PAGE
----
As of September 1, 1993, a manufacturer’s duty to indemnify a seller in a products liability action became statutorily mandated in Texas. See Tex. Civ. Prac. & Rem. Code Ann. § 82.002 (Vernon 1997) (“Chapter 82”). Chapter 82, also known as the Products Liability Act, made changes that place the burden on a manufacturer to indemnify and hold harmless a seller against loss arising out of a products liability action, except for any loss caused by the seller’s negligence, intentional misconduct, or other act or omission such as negligently modifying or altering the product, for which the seller is independently liable. This discussion will provide a quick reference guide that manufacturers can consult to MAN UP defenses when hit with a claim under Chapter 82.
M is for Must defend
Section 82.002 requires manufacturers to indemnify a seller “without regard to the manner in which the action is concluded.” Tex. Civ. Prac. & Rem. Code § 82.002(e)(1); see also Meritor Automotive, Inc., 44 S.W.3d at 90; General Motors Corp. v. Hudiburg Chevrolet, Inc., 199 S.W.3d 249, 255-56 (Tex. 2006). “To escape the duty to indemnify, the indemnitor [here, the manufacturer] must prove the indemnitee [here, the seller]’s independent culpability.” General Motors Corp., 199 S.W.3d at 255-56. Manufacturers should beware that a plaintiff’s mere allegation that a seller is negligent is not sufficient to invoke the exception. See Meritor Automotive, Inc., 44 S.W.3d at 90. Instead, the manufacturer must defend a seller until the manufacturer obtains a finding that the seller’s independent conduct was a cause of plaintiff’s injury.” Freeman Financial Inv. Co. v. Toyota Motor Corp., 109 S.W.3d 29 (Tex. App.—Dallas 2003, pet. denied) (referring to Tex. Civ. Prac. & Rem. Code Ann. § 82.002(a)); Fresh Coat, Inc. v. K-2, Inc., 318 S.W.3d 893 (Tex. 2010). Since the determination of whether indemnity is owed is not determined until after a judgment is entered, manufacturers are on the hook through trial. Id. In the same vein, a plaintiff’s amendment of a products liability claim, so as to abandon any claim against the manufacturer, does not retroactively relieve the manufacturer of its duty to indemnify the seller for defending claims related to the manufacturer while the manufacturer was a party to the action. Seelin Medical, Inc. v. Invacare Corp., 203 S.W.3d 867 (Tex. App.—Eastland 2006, pet. denied).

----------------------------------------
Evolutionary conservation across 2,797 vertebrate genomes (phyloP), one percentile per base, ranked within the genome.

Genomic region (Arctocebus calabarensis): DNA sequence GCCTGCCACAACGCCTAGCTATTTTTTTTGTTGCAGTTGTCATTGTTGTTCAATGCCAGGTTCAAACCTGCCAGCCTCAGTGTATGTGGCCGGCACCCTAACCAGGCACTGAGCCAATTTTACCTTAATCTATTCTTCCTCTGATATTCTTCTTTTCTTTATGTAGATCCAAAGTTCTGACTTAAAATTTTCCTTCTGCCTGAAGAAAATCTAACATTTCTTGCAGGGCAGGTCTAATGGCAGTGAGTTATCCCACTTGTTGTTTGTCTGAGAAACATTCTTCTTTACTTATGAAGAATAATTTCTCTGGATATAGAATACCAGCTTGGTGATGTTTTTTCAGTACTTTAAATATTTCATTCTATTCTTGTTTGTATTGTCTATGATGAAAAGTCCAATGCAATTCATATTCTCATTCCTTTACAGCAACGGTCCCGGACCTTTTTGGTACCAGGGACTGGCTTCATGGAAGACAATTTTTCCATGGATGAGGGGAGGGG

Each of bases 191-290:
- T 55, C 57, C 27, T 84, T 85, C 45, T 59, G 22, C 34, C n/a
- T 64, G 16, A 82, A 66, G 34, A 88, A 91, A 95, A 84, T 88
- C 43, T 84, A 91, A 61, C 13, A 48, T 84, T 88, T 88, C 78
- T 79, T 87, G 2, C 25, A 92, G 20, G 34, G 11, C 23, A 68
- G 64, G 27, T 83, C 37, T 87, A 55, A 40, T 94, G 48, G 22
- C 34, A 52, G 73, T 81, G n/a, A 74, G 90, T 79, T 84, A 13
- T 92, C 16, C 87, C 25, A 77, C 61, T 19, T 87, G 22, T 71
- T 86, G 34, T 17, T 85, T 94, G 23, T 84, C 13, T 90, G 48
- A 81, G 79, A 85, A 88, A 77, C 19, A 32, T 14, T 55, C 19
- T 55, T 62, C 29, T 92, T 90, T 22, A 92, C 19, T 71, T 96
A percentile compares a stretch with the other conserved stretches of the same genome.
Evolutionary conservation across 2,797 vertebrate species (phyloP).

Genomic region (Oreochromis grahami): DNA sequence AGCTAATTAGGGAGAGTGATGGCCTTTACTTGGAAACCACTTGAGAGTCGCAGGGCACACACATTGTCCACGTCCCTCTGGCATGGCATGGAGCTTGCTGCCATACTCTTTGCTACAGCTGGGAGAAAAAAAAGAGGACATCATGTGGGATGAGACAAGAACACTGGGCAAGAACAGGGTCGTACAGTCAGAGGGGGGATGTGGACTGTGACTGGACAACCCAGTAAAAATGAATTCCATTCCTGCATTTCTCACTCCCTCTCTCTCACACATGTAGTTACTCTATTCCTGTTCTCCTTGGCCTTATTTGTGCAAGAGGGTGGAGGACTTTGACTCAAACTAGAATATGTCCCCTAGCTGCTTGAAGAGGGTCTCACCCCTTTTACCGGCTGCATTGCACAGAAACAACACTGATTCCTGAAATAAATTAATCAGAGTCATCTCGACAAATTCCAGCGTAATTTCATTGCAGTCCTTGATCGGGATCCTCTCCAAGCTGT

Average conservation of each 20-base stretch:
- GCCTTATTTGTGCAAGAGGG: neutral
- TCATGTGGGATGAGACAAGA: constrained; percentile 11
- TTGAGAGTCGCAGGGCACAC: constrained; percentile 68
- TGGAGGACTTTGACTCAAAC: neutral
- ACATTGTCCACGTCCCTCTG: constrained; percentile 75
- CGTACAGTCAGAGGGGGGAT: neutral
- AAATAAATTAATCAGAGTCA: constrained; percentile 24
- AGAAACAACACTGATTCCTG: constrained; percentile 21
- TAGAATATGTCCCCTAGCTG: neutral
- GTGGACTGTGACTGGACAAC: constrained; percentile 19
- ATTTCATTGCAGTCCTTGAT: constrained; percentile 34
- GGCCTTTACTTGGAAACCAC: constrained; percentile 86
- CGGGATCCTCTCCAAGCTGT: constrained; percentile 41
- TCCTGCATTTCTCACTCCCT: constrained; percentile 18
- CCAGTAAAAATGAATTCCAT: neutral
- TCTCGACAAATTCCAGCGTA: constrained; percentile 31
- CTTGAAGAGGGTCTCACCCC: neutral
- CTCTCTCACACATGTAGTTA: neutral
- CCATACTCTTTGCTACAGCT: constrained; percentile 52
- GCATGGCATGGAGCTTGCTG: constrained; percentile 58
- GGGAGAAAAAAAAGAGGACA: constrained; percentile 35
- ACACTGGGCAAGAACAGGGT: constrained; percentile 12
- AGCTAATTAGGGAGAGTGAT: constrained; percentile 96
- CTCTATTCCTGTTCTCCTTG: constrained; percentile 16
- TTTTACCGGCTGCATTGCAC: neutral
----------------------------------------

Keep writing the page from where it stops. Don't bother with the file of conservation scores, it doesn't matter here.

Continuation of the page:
Under Chapter 82, manufacturers must MAN UP and provide a defense and indemnity to a seller until manufacturers seek and obtain a finding that the seller was independently liable. If the manufacturer proves the seller’s independent liability, manufacturers can MAN UP and seek reimbursement from a seller’s damages and expenses for losses they cause. Panatrol Corp. v. Emerson Elec. Co., 163 S.W.3d 182 (Tex. App.—San Antonio 2005, pet. denied).
A is for Action
Chapter 82 by definition applies to “products liability action” for “the recovery of damages arising out of personal injury, death, or property damage allegedly caused by a defective product whether the action is based in strict tort liability, strict products liability, negligence, misrepresentation, breach of express or implied warranty, or any other theory or combination of theories.” Therefore, if a lawsuit hasn’t been filed against a seller arising out of the aforementioned theories, the manufacturer can MAN UP with the defense that its duty to defend and indemnify has not been triggered.
Component parts manufacturers can MAN UP, too: for a component-product manufacturer to be subject to a duty to indemnify a seller in a products liability suit, the claimant’s pleadings must include an allegation of a defect in the component itself, not merely a defect in the seller’s product of which the component was part. General Motors Corp. v. Hudiburg Chevrolet, Inc., 199 S.W.3d 249 (Tex. 2006); R.H. Tamlyn & Sons, L.P. v. Scholl Forest Industries, Inc., 208 S.W.3d 85 (Tex. App.—Houston 14th Dist. 2006, no pet.). If the claimant’s pleadings allege defects due to a component unrelated to the manufacturer’s product or only to the product as a whole, a component-product manufacturer does not have a statutory duty to indemnify a seller for losses. Hudiburg Chevrolet, Inc., 199 S.W.3d at 249; Seelin Medical, Inc., 203 S.W.3d at 867.